CourtSide - The FindLaw Breaking Legal News Blog


Remember that whole "pivot to video" a couple years ago? When media companies started laying off all their writers and editors in favor of more video content? Part of that sea change was spurred by advertisers, who surmised that video was a clever way to sneak ads by savvy internet users' ad blockers.

But you also need to know that people are actually watching the video content before you choose to advertise on it. And where are you going to get that data? From Facebook. But it turns out Facebook had inflated metrics for marketers, including average time users spent viewing online video clips. Not only that, but the social media behemoth waited months to correct the figures. And some advertisers aren't too happy about it.

Google Sued for Google+ Leak

It didn't take long. Mere hours after Google announced it was shutting down Google+ after a security breach exposed the private details of half a million users, the first lawsuit hit a federal court in San Francisco. The proposed class action, filed by two former users, claims "a software glitch ... gave third-party application developers access to private Google+ profile data between 2015 and March 2018," allowing app developers to "improperly collect the Personal Information of up to 500,000 Google+ users."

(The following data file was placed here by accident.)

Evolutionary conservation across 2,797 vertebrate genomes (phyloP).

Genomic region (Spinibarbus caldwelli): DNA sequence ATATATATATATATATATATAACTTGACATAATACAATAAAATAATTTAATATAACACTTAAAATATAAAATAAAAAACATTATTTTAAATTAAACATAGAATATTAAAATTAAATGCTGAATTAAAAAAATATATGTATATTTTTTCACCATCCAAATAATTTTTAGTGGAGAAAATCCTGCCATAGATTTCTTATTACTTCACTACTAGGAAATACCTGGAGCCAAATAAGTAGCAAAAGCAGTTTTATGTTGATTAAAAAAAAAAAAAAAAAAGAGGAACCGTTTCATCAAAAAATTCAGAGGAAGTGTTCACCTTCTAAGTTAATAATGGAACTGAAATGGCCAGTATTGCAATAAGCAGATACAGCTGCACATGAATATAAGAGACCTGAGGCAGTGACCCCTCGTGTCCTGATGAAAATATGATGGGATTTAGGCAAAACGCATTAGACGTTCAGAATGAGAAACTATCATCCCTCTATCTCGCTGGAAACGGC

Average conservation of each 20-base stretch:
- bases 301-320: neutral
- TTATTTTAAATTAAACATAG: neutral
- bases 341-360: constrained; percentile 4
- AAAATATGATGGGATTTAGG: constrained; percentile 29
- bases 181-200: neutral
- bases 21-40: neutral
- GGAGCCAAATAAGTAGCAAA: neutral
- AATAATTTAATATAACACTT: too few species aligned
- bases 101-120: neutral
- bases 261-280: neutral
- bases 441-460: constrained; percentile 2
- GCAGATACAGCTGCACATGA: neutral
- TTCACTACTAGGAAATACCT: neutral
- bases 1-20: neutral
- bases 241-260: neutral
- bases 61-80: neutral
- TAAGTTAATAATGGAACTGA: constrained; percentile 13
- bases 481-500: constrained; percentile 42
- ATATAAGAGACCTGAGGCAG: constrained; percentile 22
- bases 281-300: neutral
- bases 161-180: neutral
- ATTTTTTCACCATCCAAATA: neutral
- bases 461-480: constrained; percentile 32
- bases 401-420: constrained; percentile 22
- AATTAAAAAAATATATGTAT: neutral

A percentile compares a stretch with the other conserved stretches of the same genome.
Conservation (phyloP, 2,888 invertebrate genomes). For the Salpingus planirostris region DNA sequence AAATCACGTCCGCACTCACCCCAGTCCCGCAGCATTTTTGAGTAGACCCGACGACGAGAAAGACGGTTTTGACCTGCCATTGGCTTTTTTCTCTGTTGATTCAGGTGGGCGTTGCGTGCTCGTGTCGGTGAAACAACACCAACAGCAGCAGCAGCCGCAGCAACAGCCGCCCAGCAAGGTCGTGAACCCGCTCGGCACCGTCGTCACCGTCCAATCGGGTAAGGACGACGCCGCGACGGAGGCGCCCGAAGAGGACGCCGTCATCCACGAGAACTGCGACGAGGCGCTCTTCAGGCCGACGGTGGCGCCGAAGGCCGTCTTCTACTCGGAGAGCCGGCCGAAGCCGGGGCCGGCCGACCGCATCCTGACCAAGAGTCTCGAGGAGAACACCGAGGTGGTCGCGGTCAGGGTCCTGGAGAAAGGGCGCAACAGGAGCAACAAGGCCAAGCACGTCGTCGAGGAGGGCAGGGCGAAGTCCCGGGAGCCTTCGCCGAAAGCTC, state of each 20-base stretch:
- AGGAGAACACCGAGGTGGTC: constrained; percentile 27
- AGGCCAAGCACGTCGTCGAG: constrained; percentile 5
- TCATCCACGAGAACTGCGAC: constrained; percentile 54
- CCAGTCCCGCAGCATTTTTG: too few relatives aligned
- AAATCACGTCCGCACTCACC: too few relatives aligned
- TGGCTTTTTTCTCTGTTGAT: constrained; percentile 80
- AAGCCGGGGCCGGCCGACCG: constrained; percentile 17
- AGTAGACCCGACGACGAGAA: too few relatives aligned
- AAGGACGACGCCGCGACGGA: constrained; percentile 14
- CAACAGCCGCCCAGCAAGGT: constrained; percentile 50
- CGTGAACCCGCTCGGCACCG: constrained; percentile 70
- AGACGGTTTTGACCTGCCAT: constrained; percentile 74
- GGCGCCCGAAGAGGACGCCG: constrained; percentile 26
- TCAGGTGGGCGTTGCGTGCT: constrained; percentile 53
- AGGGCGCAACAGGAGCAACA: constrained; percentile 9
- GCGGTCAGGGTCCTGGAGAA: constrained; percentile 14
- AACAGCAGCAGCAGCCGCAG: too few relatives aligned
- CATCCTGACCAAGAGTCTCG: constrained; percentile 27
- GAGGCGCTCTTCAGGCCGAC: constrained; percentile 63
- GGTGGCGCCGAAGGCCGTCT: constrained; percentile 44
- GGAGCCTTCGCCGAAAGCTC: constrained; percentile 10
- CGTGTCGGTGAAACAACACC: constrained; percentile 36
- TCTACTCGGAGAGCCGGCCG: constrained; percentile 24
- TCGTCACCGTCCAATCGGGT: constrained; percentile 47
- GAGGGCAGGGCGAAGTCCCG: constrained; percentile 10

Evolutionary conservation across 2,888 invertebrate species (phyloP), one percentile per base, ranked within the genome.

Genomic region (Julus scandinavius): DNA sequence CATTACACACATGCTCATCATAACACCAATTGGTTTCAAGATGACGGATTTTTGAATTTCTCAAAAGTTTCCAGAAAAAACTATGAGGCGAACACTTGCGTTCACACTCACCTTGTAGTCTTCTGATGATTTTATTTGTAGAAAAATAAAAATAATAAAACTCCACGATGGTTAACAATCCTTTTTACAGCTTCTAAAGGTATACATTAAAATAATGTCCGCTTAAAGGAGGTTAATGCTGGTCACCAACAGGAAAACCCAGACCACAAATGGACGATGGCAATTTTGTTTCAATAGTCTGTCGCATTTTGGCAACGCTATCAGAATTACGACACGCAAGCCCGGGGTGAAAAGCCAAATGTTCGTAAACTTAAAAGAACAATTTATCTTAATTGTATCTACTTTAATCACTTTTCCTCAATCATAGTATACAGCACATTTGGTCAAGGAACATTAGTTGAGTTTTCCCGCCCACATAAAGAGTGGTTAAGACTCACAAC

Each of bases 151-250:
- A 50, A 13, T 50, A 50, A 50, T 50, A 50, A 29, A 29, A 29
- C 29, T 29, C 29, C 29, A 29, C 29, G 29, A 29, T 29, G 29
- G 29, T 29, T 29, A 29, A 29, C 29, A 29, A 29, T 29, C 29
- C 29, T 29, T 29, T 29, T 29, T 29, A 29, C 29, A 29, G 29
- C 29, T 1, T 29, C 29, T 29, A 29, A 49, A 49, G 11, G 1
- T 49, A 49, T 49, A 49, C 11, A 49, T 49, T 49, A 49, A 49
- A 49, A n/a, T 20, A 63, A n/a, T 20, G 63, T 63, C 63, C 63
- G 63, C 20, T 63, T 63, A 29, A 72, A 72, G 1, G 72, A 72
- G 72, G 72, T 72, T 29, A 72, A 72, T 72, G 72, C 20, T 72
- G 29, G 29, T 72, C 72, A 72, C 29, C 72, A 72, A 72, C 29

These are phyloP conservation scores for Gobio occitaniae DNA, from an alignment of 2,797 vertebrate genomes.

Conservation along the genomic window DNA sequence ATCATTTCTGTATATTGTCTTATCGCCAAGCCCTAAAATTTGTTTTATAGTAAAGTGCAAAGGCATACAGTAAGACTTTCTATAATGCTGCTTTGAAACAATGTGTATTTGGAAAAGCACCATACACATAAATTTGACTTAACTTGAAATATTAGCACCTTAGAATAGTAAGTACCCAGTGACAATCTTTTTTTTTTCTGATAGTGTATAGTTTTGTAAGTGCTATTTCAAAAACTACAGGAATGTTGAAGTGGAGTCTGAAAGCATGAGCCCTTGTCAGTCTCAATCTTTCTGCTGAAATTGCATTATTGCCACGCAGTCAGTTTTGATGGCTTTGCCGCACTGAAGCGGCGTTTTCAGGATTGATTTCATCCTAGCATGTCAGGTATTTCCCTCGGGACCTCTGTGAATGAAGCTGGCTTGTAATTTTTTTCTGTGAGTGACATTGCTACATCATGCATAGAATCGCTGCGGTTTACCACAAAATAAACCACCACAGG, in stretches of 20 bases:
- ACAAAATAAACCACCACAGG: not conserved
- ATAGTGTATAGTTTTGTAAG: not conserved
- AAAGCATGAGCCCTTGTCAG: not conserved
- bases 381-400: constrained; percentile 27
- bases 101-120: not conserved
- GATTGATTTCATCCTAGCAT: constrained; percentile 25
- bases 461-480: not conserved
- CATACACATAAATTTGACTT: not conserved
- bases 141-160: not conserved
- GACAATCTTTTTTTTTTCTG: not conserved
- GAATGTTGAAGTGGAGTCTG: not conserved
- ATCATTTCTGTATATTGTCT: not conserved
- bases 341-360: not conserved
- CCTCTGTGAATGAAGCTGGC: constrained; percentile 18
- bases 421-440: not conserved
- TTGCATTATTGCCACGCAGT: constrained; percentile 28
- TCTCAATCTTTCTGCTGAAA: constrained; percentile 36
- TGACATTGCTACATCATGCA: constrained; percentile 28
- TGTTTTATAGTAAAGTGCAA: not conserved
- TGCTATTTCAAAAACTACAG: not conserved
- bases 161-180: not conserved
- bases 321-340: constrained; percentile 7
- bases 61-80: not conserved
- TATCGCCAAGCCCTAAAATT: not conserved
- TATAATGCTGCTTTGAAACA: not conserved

The allegations include negligence, invasion of privacy, and violations of California's Unfair Competition Law. You can see the full lawsuit below.

"Relax in ultimate luxury with this cozy Zero Gravity Chair," reads the description of one such item on Bed Bath and Beyond's website. "Constructed with a rust-resistant frame, the adjustable headrest and long frame provides a multi-positional, zero gravity sensation to keep your head and feet cradled in comfort." The only problem, according to one customer, is that it falls apart after one year outside.

Michael Stutland is suing Bed Bath and Beyond, and the chair's manufacturer, claiming the defective design or manufacture of his zero gravity chair caused it to completely give way when he collapsed back onto the chair, resulting in "grievous injuries including paralysis and various debilitating medical issues." You can see the full lawsuit below.